Another interesting support for this viewpoint is the interpretation of personality tests. The DISC system, for example, breaks personalities down into four types: dominant, inspiring, supportive and cautious. People who lean to dominant and inspiring personality traits tend to be movers and shapers of change, while the supportive and cautious people, on the other hand, tend to be conservative, valuing security and stability. Besides this, the Myers Briggs test identifies 16 personality types, some of which actually include the descriptors “conservative” and “novelty seeking.” These personality types tend to be remarkably stable over time. They’re identifiable as early as kindergarten, and don’t change much after young-adulthood.

Enjoy classifying yourself through these links. As I recall, I tested out as a dominant and an INTJ.

Follow-up on “Little Widow,” et al.

5 Comments

Since I’ve been discussing David Gerrold’s take on the requirement for virtue signaling that indicates your affiliation in the SFF community, it occurs to me that the recent spate of stories with a social/political bent are a form of virtue signaling. The writers use them to signal their political stance, and the publishers signal their own virtue by supporting the views through publication. This means that the current marketplace is heavily politicized, with no sign of the extremism letting up.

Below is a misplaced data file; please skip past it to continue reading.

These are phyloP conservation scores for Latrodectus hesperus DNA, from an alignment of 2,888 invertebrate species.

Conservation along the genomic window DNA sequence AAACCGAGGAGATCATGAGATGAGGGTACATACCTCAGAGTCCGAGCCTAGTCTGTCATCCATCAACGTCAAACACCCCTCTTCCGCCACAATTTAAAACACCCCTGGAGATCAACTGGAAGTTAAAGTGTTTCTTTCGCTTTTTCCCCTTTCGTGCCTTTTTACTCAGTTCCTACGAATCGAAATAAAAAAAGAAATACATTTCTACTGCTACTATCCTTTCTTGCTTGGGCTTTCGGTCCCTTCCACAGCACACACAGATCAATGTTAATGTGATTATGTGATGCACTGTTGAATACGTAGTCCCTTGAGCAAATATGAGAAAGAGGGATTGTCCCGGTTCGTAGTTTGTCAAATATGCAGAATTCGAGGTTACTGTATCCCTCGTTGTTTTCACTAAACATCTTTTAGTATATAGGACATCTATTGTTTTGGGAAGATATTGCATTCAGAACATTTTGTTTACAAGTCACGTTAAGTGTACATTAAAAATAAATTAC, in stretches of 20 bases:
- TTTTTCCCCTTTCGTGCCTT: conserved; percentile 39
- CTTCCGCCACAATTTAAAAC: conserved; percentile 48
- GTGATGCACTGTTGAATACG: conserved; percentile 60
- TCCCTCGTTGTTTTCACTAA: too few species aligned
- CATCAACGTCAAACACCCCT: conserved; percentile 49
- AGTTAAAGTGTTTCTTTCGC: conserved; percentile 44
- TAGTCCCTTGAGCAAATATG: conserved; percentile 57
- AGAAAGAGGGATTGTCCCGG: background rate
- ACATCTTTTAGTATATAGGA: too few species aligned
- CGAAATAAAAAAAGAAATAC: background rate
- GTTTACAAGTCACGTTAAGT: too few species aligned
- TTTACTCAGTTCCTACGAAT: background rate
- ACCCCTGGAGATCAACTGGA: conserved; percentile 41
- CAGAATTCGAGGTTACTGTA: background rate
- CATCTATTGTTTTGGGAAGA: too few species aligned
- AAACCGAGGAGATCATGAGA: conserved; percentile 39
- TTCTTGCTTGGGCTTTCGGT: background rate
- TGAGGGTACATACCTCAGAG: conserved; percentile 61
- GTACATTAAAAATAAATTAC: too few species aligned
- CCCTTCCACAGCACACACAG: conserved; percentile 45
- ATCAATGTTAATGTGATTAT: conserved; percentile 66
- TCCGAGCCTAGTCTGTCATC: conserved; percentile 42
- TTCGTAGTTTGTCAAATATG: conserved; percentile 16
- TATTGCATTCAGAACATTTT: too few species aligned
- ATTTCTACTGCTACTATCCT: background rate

Writers seeking publication would do well to take a look at the political stances of the magazines and anthologies currently in the market and pick those that match their own philosophy and steer clear of those that don’t. From what Gerrold says, this will seriously impact both writer and publisher’s reputations, and it will be difficult to stay neutral in the culture war. For one thing, neutral stores don’t advance the publisher’s agenda, and according to Gerrold’s analysis, remaining silent on the issues just gets you lumped with the opposing side. Plus, unpublished.

Is there any room here for real freedom of expression?

What If? Attacks on Rocket Stack Rank

20 Comments

A furor erupted this week in SFF cyberspace about pronouns and how reviewer Greg Hullender of Rocket Stack Rank has made light of them. For anyone just tuning in, Rocket Stack Rank (RSR) is a review site run by Hullender and Eric Wong that provides brief reviews of stories eligible for the major SFF awards, including the Nebula, the Hugo, and presumably the Bram Stoker and other awards.